As parents, it is important to know how to spot a temper tantrum in a child and evaluate the correct course of action. Many parents wonder how they should deal with older kids who throw temper tantrums and it essentially requires a strategy that diffuses the situation.
How you approach this problem will develop their ability to appropriately control their emotional state in the long run.
At the age of five, your child’s understanding of their emotional states should already be starting to develop. The process of emotional regulation is directly related to how the child’s emotional reactions are consistently treated.
In early childhood, especially before they are actively participating in school and social activities, it is slightly more difficult for a child to incorporate emotional regulation. This is due to the child not having a full grasp of the concept of cause and effect.
Your child develops this understanding from parental consistency. If every time the child throws a screaming fit in a store the parent promises them something to keep them from causing a scene, that child will believe that behavior is the best way for them to get something.
This is commonly called rewarding bad behavior, but there are other ways in which what the parent does can directly contribute to the continuation of temper tantrums.
Why do children throw temper tantrums in busy supermarkets? They were told they couldn’t have that candy they saw as you passed by? You’re shopping and not giving them your undivided attention?
Kids throw temper tantrums in stores because it is a public place and they know that the parent’s reaction will be different from what it might be at home. Some will promise children anything their heart desires or simply give in to their demands to keep from the disapproving stares of strangers.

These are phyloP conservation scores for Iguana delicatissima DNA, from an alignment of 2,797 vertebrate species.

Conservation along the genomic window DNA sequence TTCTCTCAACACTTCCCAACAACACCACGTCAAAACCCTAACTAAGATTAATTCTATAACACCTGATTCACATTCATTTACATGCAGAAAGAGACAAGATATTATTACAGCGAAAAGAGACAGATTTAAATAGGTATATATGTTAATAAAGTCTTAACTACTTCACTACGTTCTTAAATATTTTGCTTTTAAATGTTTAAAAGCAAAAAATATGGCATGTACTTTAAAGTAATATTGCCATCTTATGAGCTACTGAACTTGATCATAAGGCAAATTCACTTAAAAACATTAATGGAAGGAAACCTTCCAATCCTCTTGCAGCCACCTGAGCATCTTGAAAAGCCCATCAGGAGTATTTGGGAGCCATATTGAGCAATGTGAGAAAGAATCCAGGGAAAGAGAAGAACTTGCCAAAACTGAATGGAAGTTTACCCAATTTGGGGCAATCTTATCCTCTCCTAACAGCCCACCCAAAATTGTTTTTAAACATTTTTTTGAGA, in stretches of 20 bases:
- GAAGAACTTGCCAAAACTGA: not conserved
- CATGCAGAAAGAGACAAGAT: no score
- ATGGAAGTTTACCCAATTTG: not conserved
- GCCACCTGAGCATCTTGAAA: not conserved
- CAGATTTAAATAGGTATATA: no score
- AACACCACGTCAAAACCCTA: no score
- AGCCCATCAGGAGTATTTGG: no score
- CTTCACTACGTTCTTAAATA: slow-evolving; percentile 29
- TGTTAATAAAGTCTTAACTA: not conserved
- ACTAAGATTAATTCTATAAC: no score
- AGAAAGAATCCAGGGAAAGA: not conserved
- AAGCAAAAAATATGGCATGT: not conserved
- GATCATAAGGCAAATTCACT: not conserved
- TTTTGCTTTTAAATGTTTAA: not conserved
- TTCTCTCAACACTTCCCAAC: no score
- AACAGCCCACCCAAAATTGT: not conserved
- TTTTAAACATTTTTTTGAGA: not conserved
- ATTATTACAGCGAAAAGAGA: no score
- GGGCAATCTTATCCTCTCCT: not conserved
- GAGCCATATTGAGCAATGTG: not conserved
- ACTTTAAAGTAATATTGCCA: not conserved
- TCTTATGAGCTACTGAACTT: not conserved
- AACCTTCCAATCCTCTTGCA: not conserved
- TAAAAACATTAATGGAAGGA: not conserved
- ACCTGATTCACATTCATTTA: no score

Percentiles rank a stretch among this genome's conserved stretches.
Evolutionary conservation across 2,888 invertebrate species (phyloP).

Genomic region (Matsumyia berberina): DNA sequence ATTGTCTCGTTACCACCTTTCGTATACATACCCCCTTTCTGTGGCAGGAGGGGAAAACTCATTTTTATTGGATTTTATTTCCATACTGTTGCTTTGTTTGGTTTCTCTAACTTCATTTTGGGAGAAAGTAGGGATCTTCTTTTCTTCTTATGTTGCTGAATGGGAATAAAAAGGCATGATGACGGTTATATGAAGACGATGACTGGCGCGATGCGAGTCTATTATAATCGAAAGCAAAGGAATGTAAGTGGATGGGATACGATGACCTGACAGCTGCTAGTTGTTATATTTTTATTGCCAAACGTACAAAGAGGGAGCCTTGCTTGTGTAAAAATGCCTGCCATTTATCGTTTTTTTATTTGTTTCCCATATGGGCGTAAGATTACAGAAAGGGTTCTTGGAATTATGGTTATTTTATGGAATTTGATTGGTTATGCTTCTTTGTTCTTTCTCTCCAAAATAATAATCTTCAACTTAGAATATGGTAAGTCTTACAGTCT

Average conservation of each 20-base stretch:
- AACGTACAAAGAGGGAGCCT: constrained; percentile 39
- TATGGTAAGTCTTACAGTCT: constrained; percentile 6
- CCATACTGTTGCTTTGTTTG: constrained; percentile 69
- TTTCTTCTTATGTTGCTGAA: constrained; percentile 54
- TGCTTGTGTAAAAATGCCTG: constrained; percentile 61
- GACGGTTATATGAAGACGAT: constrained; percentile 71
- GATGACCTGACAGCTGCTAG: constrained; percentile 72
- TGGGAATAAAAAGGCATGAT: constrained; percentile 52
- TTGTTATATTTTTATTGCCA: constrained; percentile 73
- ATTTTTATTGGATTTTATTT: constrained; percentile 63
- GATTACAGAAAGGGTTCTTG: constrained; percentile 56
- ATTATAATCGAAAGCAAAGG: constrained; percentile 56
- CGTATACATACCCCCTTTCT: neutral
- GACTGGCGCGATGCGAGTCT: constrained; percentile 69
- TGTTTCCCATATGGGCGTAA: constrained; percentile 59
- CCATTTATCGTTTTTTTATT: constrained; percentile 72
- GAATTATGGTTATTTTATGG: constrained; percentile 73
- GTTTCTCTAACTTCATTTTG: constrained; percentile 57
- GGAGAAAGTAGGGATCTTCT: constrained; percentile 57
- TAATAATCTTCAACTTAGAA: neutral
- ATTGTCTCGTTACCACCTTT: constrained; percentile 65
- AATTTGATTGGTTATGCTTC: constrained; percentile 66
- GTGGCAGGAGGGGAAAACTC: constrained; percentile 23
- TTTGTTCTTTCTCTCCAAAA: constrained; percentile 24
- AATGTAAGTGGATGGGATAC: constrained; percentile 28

While you might be getting a content child from the grocery aisle to the car, what the child is learning is that they can get rewarded by acting up in public places.
Although one might think that the polar opposite of giving your child a reward for their bad behavior would be punishing them for it, it really isn’t. To punish or threaten will only lend to enhancing the negative emotions that are driving the bad behavior.
Children’s emotions are the same as adult emotions, only under-developed. An angry child, threatened with punishment, may become increasingly angry. They might break out into tears, creating an entirely different sort of tantrum, or they might seek to make you feel bad for it.
Do children sometimes do things out of spite? Of course, they do! Threats of punishment may even escalate the tantrum and constant usage can tear a rift between you and your child.
There is a big difference between ignoring your child and ignoring negative behavior.
While refusing to provide any negative or positive attention to the tantrum can help some kids learn to deal with their own emotional response, if you don’t in some way validate their emotions, they will not learn to control what triggers them.
While ignoring the behavior may cause the child to realize they will not get attention for it, it also does not help them make the cause and effect connection.
You may be thinking: if not bribing them, punishing them, or ignoring them, what can I do?
Helping your child end temper tantrums starts with reframing how you view them and react to them.
We all want our children to grow to be successful, well-rounded adults. Part of that will be their emotional health and teaching them about emotional intelligence.
Temper Tantrum vs. An Emotional Outburst
Some parents might think they are the same thing, but they are very different. How you handle your child’s behavior will need to be different depending on what it is caused by.
An emotional outburst has to do with your child’s inability to correctly express an emotional state. Screaming, crying, and unwanted hostile behavior can be a manifestation of either a tantrum or outburst.
Outbursts can be caused by sensory overload or not being able to express their emotions effectively. They can be physically and emotionally drained from a very busy day or even feel sad over something and not understand how to process that feeling.